10 things about Michel Houellebecq’s The Possibility of an Island

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  1. The Possibility of an Island is a novel about a comedian and writer named Daniel. We read what appears to be Daniel’s diary entries. In between the entries are diary entries written by a clone of Daniel, hundreds or thousands of years in the future, commenting on the original Daniel’s writing.
  2. The clones perform endless textual analysis on the life of their “source human.”
  3. This is the second Houellebecq book I’ve read. The first was also about a slightly famous man, wealthy, but unsatisfied with life. Perhaps Houellebecq chooses these sort-of famous characters because now it seems possible for anyone to become slightly famous.
  4. I almost put this book down after reading the first chapter. Daniel is an asshole: cynically racist and causally misogynistic. At first it seemed like a boring rehash of Dostoevsky’s Notes from Underground but (I think, I hope) this book is more than that. However the misogyny is still a huge flaw that obscures a lot of the book’s substance.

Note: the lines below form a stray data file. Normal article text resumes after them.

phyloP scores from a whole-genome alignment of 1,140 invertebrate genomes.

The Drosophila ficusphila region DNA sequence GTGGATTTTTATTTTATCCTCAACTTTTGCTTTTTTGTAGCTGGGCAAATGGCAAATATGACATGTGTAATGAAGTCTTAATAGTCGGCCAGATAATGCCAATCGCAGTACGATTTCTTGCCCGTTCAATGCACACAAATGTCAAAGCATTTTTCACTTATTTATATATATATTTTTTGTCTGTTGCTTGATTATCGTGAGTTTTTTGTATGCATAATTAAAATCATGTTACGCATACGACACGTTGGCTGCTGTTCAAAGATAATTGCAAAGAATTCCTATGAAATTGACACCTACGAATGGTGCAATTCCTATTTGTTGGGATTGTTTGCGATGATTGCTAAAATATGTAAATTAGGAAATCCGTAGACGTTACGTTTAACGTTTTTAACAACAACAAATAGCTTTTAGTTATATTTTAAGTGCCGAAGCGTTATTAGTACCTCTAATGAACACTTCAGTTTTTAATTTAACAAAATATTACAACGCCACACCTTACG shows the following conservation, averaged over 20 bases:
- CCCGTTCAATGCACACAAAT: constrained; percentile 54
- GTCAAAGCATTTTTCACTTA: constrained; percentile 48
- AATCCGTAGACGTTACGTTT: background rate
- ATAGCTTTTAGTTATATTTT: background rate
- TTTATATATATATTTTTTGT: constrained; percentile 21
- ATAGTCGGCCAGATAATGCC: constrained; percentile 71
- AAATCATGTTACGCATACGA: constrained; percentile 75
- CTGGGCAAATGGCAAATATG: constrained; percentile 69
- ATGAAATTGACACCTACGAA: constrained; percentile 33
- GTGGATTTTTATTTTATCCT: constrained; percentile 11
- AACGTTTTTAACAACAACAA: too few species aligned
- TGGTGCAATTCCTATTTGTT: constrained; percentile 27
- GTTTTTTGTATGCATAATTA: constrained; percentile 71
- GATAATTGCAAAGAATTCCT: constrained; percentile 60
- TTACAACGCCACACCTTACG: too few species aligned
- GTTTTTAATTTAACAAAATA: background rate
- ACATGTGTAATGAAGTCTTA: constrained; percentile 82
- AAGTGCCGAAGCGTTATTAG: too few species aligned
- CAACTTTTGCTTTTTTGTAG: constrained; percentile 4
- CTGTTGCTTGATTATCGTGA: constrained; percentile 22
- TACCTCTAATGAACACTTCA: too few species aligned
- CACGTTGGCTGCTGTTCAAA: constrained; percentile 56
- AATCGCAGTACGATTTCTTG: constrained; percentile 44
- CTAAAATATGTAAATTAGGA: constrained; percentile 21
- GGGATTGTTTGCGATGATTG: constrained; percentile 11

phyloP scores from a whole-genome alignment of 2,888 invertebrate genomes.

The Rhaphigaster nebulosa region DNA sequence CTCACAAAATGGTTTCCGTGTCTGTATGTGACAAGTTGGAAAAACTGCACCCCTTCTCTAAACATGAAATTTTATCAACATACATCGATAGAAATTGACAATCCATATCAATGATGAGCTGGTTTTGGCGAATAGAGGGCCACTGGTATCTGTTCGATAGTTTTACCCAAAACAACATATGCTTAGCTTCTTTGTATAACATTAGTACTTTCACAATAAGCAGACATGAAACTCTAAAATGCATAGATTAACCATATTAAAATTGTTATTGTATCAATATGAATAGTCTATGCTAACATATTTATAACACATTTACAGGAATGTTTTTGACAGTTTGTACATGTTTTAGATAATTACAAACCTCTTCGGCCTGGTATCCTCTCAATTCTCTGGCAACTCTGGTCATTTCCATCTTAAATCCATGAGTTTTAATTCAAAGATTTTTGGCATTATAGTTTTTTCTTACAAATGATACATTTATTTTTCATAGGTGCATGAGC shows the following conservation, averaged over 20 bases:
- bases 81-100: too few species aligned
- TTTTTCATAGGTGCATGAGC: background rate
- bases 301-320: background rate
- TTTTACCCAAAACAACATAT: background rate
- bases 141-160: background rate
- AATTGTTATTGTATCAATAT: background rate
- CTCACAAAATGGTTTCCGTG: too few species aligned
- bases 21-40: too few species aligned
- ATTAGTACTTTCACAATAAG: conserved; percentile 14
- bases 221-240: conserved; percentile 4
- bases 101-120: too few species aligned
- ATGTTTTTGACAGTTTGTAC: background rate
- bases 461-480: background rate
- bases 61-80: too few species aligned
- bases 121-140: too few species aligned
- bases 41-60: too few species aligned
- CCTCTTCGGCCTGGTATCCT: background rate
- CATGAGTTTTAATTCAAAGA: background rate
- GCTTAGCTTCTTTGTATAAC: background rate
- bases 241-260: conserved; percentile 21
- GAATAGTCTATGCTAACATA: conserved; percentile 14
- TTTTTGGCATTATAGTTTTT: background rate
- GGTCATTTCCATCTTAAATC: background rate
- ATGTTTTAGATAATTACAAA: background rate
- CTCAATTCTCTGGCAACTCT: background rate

5. It sets up a tension between the animal-biological and the technological-cultural.
  6. But the opposition bleeds. One of Daniel’s girlfriends is the editor of a magazine for young girls. This leads them to discuss the cultural obsession with youth. Women want to escape aging (escape the biological) so they buy youth magazines (cultural products) which claim to help readers look young to appeal to male sexuality (back to the biological). It’s this biological-cultural back and forth that Daniel negotiates as well.
  7. The cultural obsession with youth does, in a sense, motivate the development of cloning to achieve immortality. The irony is that all the clones are born as fully grown adults. Youth is superseded.
  8. The cloning process is not developed by a team of scientists funded by the government, but rather by a single scientist working for an alien cult. The world is changed not by science alone, but by science coupled motivated by the religious doctrines of the cult. Even the world of the clones is a religious one; the clones talk of the Supreme Sister and the prophesied “coming of the Future Ones.”
  9. The challenge of this book is to affirm the existence of assholes like Daniel to avoid getting caught in misanthropic fantasies of an emotionless, post-social world of neohumans.
  10. This book is a relentless multiplicity of apocalypses: of love, of specific humans, of human society, and of an individual’s identity.
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